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Expert Rev Neurother. 2006 Jan;6(1):47-56.

Symptoms versus neurocognitive skills as correlates of everyday functioning in severe mental illness.

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  • 1Institute of Living, Schizophrenia Rehabilitation Program, Yale School of Medicine, Hartford, CT 06106, USA. mkurtz@harthosp.org

Abstract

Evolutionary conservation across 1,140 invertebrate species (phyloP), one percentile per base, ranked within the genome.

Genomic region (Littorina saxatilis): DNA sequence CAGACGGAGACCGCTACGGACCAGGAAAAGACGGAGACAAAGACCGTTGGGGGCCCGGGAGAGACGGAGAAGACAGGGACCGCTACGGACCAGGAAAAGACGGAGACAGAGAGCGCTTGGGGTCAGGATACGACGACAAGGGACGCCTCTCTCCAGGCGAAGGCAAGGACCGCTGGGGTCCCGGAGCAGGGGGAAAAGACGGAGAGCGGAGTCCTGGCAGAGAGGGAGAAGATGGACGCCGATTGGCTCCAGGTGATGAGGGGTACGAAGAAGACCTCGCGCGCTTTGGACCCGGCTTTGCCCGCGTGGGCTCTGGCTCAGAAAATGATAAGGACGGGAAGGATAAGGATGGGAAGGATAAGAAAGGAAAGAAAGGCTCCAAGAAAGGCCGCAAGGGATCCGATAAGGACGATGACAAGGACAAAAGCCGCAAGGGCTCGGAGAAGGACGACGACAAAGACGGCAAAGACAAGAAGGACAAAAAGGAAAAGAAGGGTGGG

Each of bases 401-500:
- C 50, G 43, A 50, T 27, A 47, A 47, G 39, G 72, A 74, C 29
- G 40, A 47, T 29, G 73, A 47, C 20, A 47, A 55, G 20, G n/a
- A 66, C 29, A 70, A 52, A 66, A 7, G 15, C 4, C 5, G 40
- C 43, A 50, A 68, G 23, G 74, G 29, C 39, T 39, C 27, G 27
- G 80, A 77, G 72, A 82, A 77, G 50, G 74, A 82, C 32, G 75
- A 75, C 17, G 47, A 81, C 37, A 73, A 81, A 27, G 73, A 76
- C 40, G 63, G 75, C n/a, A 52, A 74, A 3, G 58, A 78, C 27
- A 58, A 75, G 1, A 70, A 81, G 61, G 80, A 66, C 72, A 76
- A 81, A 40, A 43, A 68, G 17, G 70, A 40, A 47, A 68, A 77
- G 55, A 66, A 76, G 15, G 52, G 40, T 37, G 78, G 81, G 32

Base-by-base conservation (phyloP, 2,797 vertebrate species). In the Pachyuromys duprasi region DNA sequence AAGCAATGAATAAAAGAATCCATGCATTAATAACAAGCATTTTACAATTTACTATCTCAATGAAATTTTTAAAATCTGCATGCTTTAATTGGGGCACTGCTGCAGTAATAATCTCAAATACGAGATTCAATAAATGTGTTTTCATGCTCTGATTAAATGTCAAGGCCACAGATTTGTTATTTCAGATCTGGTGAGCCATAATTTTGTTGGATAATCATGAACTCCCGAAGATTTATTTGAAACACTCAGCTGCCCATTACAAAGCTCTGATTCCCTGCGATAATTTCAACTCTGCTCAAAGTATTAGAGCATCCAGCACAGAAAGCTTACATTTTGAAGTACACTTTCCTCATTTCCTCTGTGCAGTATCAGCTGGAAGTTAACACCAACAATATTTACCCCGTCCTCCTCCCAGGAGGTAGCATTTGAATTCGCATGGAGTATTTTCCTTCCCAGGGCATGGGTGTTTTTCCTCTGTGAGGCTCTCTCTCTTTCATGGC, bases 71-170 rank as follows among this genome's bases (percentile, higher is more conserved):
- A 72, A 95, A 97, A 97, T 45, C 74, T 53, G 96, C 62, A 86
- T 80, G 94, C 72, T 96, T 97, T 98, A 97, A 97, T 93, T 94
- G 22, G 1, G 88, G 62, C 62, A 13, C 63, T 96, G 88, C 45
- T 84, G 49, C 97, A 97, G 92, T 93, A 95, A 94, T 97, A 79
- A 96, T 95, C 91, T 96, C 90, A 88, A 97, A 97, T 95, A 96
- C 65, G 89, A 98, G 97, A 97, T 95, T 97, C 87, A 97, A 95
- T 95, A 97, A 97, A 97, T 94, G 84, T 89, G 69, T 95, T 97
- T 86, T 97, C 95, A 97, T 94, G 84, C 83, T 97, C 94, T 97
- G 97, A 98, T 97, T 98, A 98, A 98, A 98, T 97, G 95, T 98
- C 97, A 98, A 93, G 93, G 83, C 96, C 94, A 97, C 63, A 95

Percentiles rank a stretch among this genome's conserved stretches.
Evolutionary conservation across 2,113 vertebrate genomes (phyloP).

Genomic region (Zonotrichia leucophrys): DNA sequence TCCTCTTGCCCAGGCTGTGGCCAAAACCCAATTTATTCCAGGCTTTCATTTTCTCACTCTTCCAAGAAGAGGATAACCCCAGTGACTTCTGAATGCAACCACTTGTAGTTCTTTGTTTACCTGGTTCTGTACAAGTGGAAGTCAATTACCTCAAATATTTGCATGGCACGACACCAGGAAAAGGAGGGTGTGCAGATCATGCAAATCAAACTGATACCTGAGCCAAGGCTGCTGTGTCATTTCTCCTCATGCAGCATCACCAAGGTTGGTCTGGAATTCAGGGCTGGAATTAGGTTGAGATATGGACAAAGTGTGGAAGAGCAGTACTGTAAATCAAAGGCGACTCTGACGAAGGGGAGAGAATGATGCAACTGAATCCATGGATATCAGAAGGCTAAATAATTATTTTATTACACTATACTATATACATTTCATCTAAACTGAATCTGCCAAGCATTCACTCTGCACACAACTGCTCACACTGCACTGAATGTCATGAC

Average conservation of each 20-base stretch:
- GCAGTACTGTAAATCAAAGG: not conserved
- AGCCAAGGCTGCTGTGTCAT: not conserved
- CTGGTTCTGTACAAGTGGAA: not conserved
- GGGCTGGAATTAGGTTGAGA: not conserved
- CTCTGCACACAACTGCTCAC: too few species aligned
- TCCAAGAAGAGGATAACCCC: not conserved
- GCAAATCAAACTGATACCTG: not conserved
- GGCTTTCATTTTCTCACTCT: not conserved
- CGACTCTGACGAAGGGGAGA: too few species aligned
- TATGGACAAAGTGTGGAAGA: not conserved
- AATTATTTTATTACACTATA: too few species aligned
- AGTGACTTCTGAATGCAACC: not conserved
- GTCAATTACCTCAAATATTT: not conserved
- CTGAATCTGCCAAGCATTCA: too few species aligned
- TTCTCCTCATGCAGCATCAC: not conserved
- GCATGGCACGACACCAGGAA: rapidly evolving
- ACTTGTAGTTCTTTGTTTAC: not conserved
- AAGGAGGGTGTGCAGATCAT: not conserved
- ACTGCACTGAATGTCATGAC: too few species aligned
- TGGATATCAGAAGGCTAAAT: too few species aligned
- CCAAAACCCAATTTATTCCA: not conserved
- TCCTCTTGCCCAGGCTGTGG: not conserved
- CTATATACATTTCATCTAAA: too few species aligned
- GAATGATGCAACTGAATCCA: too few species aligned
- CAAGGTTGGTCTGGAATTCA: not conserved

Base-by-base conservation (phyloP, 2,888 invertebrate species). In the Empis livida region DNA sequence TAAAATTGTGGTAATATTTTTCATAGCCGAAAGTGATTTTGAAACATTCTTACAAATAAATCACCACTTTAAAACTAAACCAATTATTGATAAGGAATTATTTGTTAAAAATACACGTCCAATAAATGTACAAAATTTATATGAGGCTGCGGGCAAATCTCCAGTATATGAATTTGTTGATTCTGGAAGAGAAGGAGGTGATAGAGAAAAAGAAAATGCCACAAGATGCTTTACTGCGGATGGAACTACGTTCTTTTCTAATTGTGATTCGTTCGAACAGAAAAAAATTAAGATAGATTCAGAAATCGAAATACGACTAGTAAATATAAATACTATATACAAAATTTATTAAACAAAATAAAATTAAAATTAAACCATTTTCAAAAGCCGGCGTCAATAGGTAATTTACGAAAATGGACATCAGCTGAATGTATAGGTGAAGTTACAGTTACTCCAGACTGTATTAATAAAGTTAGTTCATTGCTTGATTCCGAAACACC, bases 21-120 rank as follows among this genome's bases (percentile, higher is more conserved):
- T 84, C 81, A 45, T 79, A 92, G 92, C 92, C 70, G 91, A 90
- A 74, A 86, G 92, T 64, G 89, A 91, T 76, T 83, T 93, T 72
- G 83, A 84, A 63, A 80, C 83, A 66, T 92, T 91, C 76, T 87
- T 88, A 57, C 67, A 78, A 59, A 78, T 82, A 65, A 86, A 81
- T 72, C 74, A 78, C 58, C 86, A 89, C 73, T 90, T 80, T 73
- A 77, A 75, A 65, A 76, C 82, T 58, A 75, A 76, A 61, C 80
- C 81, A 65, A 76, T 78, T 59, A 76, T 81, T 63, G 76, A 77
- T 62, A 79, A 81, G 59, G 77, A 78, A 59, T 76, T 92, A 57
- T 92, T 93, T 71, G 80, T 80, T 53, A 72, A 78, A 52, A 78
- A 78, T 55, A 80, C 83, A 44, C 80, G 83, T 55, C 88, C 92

A critical review of cross-sectional and longitudinal studies conducted from 2001-2005 investigating the relationship of symptoms and neurocognitive skills to everyday functioning in patients with severe mental illness was completed. Literature and bibliographic searches identified seven studies, which were grouped according to the methodology of measurement of everyday function selected: clinician-rated scales of psychosocial function based on patient and proxy report; performance-based measures of functional capacity; or competitive vocational success. Results of the review revealed that negative symptoms, such as social withdrawal, psychomotor slowing and blunted affect, and neurocognitive measures of attention, executive function, working memory, verbal memory and psychomotor speed, were most commonly linked to all three domains of everyday function. With the exception of one study, there was no evidence of a relationship between positive symptoms, such as delusions and hallucinations, and everyday function. The implications of these findings for guiding future research are discussed.

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